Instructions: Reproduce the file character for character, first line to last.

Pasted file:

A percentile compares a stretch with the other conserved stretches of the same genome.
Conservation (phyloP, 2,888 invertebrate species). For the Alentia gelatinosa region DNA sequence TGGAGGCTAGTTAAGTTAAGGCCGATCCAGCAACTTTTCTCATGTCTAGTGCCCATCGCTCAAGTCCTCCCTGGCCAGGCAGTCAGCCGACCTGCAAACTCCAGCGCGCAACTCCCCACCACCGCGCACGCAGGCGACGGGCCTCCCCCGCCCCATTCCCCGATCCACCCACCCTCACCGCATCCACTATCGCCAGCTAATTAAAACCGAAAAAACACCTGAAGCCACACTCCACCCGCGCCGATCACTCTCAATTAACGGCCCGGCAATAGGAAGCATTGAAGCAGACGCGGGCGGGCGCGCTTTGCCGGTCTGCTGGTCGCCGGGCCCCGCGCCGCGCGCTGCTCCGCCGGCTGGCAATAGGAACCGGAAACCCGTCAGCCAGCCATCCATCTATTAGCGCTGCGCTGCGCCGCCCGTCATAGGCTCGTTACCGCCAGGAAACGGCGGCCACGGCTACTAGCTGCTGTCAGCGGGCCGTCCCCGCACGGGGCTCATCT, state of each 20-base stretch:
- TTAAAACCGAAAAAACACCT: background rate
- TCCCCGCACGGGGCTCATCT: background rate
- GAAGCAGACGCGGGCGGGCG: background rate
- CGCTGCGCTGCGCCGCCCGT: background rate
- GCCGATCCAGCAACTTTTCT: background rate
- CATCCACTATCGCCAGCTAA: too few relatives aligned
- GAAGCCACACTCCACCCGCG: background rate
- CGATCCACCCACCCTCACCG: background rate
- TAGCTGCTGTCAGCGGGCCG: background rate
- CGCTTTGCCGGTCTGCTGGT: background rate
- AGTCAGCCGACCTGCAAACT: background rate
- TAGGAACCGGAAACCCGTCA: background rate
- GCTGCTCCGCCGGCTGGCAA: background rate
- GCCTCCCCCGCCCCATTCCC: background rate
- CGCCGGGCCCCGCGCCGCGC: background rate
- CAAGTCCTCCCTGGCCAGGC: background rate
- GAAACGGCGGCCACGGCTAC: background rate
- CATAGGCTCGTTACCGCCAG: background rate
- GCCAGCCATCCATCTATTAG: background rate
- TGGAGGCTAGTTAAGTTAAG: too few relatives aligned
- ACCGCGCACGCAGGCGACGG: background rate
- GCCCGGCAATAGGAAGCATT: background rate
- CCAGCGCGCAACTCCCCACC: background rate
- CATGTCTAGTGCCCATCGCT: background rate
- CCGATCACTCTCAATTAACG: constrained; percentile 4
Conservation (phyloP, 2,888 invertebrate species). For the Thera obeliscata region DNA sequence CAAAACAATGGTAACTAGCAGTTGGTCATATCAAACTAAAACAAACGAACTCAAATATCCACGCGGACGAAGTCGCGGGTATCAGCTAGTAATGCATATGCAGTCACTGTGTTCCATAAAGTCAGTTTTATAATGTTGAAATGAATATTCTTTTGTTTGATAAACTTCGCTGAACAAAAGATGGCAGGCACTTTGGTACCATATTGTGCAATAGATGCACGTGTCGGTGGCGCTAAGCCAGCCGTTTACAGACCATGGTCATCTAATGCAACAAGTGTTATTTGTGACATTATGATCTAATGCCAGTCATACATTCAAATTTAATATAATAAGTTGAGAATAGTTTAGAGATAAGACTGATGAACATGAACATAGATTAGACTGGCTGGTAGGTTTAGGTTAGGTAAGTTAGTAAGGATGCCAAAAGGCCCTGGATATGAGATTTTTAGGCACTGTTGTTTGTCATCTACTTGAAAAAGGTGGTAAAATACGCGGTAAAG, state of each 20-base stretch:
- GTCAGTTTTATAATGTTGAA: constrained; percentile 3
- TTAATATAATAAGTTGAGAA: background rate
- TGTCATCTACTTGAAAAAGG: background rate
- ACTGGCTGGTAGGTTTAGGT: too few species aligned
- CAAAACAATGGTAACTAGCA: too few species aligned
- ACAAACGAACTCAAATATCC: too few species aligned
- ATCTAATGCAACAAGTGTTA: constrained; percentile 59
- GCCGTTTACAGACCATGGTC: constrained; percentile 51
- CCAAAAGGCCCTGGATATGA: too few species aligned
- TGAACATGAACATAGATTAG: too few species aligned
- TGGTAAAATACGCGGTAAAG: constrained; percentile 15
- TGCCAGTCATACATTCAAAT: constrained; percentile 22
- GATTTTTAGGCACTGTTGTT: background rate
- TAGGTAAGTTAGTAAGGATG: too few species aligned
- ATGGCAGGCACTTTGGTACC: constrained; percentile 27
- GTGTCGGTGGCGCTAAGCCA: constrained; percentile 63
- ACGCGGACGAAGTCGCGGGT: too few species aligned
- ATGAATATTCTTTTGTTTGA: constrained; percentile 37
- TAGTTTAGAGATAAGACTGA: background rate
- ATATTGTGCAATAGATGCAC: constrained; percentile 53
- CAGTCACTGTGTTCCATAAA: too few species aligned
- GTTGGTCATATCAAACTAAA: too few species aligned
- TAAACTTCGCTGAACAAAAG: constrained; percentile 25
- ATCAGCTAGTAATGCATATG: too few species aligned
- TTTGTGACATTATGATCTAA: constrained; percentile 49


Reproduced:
A percentile compares a stretch with the other conserved stretches of the same genome.
Conservation (phyloP, 2,888 invertebrate species). For the Alentia gelatinosa region DNA sequence TGGAGGCTAGTTAAGTTAAGGCCGATCCAGCAACTTTTCTCATGTCTAGTGCCCATCGCTCAAGTCCTCCCTGGCCAGGCAGTCAGCCGACCTGCAAACTCCAGCGCGCAACTCCCCACCACCGCGCACGCAGGCGACGGGCCTCCCCCGCCCCATTCCCCGATCCACCCACCCTCACCGCATCCACTATCGCCAGCTAATTAAAACCGAAAAAACACCTGAAGCCACACTCCACCCGCGCCGATCACTCTCAATTAACGGCCCGGCAATAGGAAGCATTGAAGCAGACGCGGGCGGGCGCGCTTTGCCGGTCTGCTGGTCGCCGGGCCCCGCGCCGCGCGCTGCTCCGCCGGCTGGCAATAGGAACCGGAAACCCGTCAGCCAGCCATCCATCTATTAGCGCTGCGCTGCGCCGCCCGTCATAGGCTCGTTACCGCCAGGAAACGGCGGCCACGGCTACTAGCTGCTGTCAGCGGGCCGTCCCCGCACGGGGCTCATCT, state of each 20-base stretch:
- TTAAAACCGAAAAAACACCT: background rate
- TCCCCGCACGGGGCTCATCT: background rate
- GAAGCAGACGCGGGCGGGCG: background rate
- CGCTGCGCTGCGCCGCCCGT: background rate
- GCCGATCCAGCAACTTTTCT: background rate
- CATCCACTATCGCCAGCTAA: too few relatives aligned
- GAAGCCACACTCCACCCGCG: background rate
- CGATCCACCCACCCTCACCG: background rate
- TAGCTGCTGTCAGCGGGCCG: background rate
- CGCTTTGCCGGTCTGCTGGT: background rate
- AGTCAGCCGACCTGCAAACT: background rate
- TAGGAACCGGAAACCCGTCA: background rate
- GCTGCTCCGCCGGCTGGCAA: background rate
- GCCTCCCCCGCCCCATTCCC: background rate
- CGCCGGGCCCCGCGCCGCGC: background rate
- CAAGTCCTCCCTGGCCAGGC: background rate
- GAAACGGCGGCCACGGCTAC: background rate
- CATAGGCTCGTTACCGCCAG: background rate
- GCCAGCCATCCATCTATTAG: background rate
- TGGAGGCTAGTTAAGTTAAG: too few relatives aligned
- ACCGCGCACGCAGGCGACGG: background rate
- GCCCGGCAATAGGAAGCATT: background rate
- CCAGCGCGCAACTCCCCACC: background rate
- CATGTCTAGTGCCCATCGCT: background rate
- CCGATCACTCTCAATTAACG: constrained; percentile 4
Conservation (phyloP, 2,888 invertebrate species). For the Thera obeliscata region DNA sequence CAAAACAATGGTAACTAGCAGTTGGTCATATCAAACTAAAACAAACGAACTCAAATATCCACGCGGACGAAGTCGCGGGTATCAGCTAGTAATGCATATGCAGTCACTGTGTTCCATAAAGTCAGTTTTATAATGTTGAAATGAATATTCTTTTGTTTGATAAACTTCGCTGAACAAAAGATGGCAGGCACTTTGGTACCATATTGTGCAATAGATGCACGTGTCGGTGGCGCTAAGCCAGCCGTTTACAGACCATGGTCATCTAATGCAACAAGTGTTATTTGTGACATTATGATCTAATGCCAGTCATACATTCAAATTTAATATAATAAGTTGAGAATAGTTTAGAGATAAGACTGATGAACATGAACATAGATTAGACTGGCTGGTAGGTTTAGGTTAGGTAAGTTAGTAAGGATGCCAAAAGGCCCTGGATATGAGATTTTTAGGCACTGTTGTTTGTCATCTACTTGAAAAAGGTGGTAAAATACGCGGTAAAG, state of each 20-base stretch:
- GTCAGTTTTATAATGTTGAA: constrained; percentile 3
- TTAATATAATAAGTTGAGAA: background rate
- TGTCATCTACTTGAAAAAGG: background rate
- ACTGGCTGGTAGGTTTAGGT: too few species aligned
- CAAAACAATGGTAACTAGCA: too few species aligned
- ACAAACGAACTCAAATATCC: too few species aligned
- ATCTAATGCAACAAGTGTTA: constrained; percentile 59
- GCCGTTTACAGACCATGGTC: constrained; percentile 51
- CCAAAAGGCCCTGGATATGA: too few species aligned
- TGAACATGAACATAGATTAG: too few species aligned
- TGGTAAAATACGCGGTAAAG: constrained; percentile 15
- TGCCAGTCATACATTCAAAT: constrained; percentile 22
- GATTTTTAGGCACTGTTGTT: background rate
- TAGGTAAGTTAGTAAGGATG: too few species aligned
- ATGGCAGGCACTTTGGTACC: constrained; percentile 27
- GTGTCGGTGGCGCTAAGCCA: constrained; percentile 63
- ACGCGGACGAAGTCGCGGGT: too few species aligned
- ATGAATATTCTTTTGTTTGA: constrained; percentile 37
- TAGTTTAGAGATAAGACTGA: background rate
- ATATTGTGCAATAGATGCAC: constrained; percentile 53
- CAGTCACTGTGTTCCATAAA: too few species aligned
- GTTGGTCATATCAAACTAAA: too few species aligned
- TAAACTTCGCTGAACAAAAG: constrained; percentile 25
- ATCAGCTAGTAATGCATATG: too few species aligned
- TTTGTGACATTATGATCTAA: constrained; percentile 49